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Citizens rally behind downtown markets after alcohol licenses revoked by city


A number of people spoke during public comment at Wednesday’s Reno City Council meeting protesting the council’s decision in December to revoke alcohol licenses of two downtown businesses.

Wrightway Market in 2021 had 705 calls for service, compared with the nearby businesses of Golden Gate Gas (371) and Jacksons (391). Lakemill Maxi Mart was also barred from selling alcohol.

Numerous commenters and business owners Wednesday fired back at what they said was Reno Police and downtown ambassadors blaming Wrightway Market for numerous incidences beyond their control, such as fights and public intoxication not associated with their market.

“There are individuals downtown that are creating chaos, and these businesses are being blamed for it.”

The meeting started with the building’s owner saying that the city unfairly targeted Wrightway in particular. 

The market is across from the Fourth Street bus station. The station, liquor stores, bars and downtown casinos are bigger contributors to downtown crime, public commenters said.

Public commenters played videos showing police at incidents being blamed on the market because of its address and location. A fight at the market coded by the Reno Police Department as being at the market because the fight was outside the business.

Opinder Dhillon, Wrightway’s owner, tried to play the video for the council, but City Clerk Mikki Huntsman said he could not play the audio of the video because she had not pre-screened it for potentially vulgar language. 

“The calls are being made on my store,” Dhillon said while explaining the video. The people calling police dispatch tell police they are calling from Wrightway Market. “They are going to my record wrongfully.”

Dhillon’s son played another video of an intoxicated person outside the business. Police arrived and confronted the man because, he said, calls made by downtown ambassadors cited Wrightway as the location. 

A representative from the Downtown Reno Ambassadors during the meeting defended the calls and said they were “precise” as to location – Wrightway Market.

Neoma Jardon, executive of the Downtown Reno Partnership, also told This Is Reno “the ambassadors do not report or attribute incidents to alternate addresses. They report issues to the location where they occur.”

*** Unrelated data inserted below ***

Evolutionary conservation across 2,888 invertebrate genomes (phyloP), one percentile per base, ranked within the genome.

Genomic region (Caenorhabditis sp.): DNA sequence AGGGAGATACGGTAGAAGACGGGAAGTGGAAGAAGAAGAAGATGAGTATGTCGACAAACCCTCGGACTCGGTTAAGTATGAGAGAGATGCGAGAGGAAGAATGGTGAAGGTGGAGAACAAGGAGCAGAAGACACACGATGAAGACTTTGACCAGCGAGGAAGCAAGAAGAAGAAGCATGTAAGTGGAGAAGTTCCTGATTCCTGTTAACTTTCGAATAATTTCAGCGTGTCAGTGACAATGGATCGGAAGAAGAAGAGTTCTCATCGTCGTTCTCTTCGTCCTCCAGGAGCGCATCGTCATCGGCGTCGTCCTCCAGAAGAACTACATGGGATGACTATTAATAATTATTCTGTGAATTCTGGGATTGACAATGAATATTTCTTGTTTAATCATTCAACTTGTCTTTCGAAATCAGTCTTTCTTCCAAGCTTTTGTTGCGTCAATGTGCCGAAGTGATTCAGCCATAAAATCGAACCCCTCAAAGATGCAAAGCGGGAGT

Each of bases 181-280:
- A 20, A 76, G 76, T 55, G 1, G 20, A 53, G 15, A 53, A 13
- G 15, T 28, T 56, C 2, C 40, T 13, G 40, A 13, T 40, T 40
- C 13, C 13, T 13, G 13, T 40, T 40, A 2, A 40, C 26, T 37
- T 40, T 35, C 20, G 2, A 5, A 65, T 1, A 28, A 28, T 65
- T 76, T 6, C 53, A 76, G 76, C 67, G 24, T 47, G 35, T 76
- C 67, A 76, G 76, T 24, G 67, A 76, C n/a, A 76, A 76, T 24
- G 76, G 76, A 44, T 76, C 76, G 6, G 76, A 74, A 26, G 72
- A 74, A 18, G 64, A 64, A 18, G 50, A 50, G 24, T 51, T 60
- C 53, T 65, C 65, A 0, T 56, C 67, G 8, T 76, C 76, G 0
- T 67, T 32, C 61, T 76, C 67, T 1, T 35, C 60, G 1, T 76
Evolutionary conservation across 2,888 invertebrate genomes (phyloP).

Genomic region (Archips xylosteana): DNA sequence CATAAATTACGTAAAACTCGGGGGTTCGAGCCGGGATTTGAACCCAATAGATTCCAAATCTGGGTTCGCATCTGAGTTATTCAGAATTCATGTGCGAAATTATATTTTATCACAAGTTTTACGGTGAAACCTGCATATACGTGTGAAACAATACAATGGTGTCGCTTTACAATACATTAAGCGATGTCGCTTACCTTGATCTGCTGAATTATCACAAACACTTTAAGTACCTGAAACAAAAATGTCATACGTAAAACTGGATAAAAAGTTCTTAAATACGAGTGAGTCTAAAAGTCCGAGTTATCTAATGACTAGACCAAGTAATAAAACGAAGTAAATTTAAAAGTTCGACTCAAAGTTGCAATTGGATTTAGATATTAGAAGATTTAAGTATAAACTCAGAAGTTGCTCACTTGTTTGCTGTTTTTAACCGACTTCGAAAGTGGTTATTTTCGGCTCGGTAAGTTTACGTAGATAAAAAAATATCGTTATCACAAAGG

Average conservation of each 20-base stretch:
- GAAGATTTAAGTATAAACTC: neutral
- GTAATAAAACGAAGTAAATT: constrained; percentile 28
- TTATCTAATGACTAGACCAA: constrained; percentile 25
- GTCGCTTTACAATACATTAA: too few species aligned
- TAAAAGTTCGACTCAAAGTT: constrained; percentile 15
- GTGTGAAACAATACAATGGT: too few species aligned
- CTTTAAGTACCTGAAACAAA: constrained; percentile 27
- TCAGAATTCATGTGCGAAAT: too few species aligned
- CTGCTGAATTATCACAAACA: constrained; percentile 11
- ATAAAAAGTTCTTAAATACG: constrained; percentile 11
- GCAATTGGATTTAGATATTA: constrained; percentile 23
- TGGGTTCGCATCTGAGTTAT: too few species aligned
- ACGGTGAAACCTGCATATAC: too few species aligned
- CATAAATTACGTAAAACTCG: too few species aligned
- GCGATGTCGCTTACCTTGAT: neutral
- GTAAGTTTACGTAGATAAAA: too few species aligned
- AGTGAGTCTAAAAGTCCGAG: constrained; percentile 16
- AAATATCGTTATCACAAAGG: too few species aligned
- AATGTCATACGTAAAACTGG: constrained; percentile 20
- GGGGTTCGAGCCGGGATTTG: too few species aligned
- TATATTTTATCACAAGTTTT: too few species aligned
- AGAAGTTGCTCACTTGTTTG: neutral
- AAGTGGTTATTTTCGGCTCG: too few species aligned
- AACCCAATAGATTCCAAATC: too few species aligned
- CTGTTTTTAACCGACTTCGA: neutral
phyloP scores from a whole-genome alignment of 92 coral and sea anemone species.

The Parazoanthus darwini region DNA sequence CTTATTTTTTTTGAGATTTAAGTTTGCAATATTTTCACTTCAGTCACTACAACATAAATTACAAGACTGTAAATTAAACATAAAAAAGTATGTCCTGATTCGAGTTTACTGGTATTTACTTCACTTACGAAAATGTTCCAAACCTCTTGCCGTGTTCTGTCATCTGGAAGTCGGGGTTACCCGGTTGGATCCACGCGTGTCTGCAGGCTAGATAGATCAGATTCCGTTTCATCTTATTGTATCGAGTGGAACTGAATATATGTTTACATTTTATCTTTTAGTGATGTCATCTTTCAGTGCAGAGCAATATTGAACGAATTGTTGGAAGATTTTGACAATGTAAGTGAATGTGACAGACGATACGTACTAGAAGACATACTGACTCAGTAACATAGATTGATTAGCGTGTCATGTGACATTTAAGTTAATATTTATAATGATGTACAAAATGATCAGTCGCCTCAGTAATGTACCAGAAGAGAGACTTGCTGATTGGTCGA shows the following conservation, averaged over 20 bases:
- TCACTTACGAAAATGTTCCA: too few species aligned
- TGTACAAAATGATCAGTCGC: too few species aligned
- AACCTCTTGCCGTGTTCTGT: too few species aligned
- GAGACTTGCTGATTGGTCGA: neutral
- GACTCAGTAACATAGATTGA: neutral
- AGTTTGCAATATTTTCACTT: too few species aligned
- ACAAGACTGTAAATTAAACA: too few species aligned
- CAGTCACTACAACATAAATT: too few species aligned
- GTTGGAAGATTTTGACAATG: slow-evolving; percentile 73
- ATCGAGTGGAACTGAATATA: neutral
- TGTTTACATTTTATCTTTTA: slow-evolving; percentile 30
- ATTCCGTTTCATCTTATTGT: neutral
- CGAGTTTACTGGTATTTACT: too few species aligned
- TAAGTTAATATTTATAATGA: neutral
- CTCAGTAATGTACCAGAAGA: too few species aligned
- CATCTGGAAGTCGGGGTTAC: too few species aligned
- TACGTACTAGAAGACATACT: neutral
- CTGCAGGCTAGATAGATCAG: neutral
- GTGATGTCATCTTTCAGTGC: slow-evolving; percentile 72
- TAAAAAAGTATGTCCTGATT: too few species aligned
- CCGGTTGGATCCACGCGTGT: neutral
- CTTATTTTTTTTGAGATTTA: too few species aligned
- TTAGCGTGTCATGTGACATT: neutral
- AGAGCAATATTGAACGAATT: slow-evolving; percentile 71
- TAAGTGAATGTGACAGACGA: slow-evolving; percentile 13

Chase McMullin said, though, he helps manage nearby properties. He spoke in support of Wrightway and said RPD misled the council about the nature of calls for police service. 

“It seems like a behavioral health issue. He’s being blamed for the people at the bus station,” McMullin said. “There are individuals downtown that are creating chaos, and these businesses are being blamed for it.”

Hawah Ahmed, former Washoe County Commission candidate, said the city council needs to “step it up.” 

She said the council’s actions look “really, really, really discriminatory.” 

“We have to do something to support our business owners and … our residents,” she added. “If you talk to any business in the downtown area, they do not feel like they are being supported right now.”

She said basing policies on dispatch calls that are not regionalized discourages those same businesses from calling police when they do need help.

Mayor Hillary Schieve responded to the citizens by saying she would agree to meet with the businesses at a special city council meeting. 

“We’re going to do a reset,” she said. “We’re trying to do everything we possibly can.”

Bob Conrad
Bob Conradhttp://thisisreno.com
Bob Conrad is publisher, editor and co-founder of This Is Reno. He has served in communications positions for various state agencies and earned a doctorate in educational leadership from the University of Nevada, Reno in 2011. He is also a part time instructor at UNR and sits on the boards of the Nevada Press Association and Nevada Open Government Coalition.